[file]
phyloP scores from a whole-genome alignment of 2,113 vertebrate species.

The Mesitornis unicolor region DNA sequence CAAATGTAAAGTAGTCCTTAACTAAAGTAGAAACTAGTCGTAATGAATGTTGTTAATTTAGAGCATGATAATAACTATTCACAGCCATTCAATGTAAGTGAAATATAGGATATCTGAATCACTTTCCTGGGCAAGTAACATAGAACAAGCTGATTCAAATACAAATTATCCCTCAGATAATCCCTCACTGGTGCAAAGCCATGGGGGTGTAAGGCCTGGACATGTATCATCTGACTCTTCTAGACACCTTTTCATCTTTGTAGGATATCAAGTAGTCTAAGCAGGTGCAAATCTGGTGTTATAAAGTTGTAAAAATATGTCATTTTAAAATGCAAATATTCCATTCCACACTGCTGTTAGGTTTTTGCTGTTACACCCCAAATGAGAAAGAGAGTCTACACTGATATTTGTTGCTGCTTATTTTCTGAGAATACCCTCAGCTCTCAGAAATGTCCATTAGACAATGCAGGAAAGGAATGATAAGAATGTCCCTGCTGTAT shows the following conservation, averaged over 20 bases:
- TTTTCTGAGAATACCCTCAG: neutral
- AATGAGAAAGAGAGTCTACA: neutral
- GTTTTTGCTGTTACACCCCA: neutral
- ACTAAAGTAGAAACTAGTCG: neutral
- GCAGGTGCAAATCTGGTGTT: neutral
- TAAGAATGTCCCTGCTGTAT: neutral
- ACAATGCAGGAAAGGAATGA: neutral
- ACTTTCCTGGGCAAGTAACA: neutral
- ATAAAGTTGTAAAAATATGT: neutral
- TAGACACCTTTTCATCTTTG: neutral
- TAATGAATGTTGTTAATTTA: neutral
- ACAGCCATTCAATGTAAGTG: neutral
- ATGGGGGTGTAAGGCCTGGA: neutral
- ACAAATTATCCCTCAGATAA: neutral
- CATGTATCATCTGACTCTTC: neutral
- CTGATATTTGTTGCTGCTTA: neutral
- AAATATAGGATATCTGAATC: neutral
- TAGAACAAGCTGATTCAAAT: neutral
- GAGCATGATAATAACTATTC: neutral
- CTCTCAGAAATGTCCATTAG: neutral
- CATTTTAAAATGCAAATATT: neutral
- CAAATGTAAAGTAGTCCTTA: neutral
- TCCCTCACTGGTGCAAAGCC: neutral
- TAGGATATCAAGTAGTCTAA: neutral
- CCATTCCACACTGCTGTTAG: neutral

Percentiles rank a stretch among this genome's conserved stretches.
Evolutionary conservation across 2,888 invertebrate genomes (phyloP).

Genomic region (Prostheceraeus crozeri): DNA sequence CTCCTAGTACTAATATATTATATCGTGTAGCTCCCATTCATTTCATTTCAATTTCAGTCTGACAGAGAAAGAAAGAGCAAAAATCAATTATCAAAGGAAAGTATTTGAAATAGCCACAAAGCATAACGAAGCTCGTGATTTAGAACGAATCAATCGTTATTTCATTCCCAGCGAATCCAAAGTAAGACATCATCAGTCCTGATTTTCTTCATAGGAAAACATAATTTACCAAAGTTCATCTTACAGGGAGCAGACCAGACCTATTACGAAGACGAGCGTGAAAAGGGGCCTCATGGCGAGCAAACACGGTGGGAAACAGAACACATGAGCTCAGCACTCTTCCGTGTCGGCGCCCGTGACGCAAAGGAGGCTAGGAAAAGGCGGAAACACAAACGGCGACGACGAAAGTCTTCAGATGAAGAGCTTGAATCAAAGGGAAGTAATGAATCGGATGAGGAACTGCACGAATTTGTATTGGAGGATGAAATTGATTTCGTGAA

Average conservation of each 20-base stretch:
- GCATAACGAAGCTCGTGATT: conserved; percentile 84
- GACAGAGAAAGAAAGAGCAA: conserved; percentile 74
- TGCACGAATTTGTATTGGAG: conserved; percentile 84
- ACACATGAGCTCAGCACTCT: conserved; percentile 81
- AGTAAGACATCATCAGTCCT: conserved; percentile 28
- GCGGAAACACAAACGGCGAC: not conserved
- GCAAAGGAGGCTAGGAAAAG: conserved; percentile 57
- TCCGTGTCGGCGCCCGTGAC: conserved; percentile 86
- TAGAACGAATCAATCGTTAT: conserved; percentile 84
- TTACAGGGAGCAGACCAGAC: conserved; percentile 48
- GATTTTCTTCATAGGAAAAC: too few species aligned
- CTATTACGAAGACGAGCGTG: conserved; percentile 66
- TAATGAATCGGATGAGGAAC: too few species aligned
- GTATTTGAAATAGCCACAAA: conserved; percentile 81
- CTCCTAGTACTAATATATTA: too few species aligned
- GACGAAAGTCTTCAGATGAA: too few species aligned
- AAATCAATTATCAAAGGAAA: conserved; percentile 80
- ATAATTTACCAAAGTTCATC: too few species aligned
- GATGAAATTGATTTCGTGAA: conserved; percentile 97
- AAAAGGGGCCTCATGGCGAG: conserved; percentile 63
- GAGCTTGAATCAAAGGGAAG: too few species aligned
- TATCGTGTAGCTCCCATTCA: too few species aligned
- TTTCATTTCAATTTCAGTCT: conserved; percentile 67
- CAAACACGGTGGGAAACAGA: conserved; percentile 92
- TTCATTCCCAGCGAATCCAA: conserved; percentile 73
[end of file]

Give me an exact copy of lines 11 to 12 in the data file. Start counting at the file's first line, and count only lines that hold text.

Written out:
- ATAAAGTTGTAAAAATATGT: neutral
- TAGACACCTTTTCATCTTTG: neutral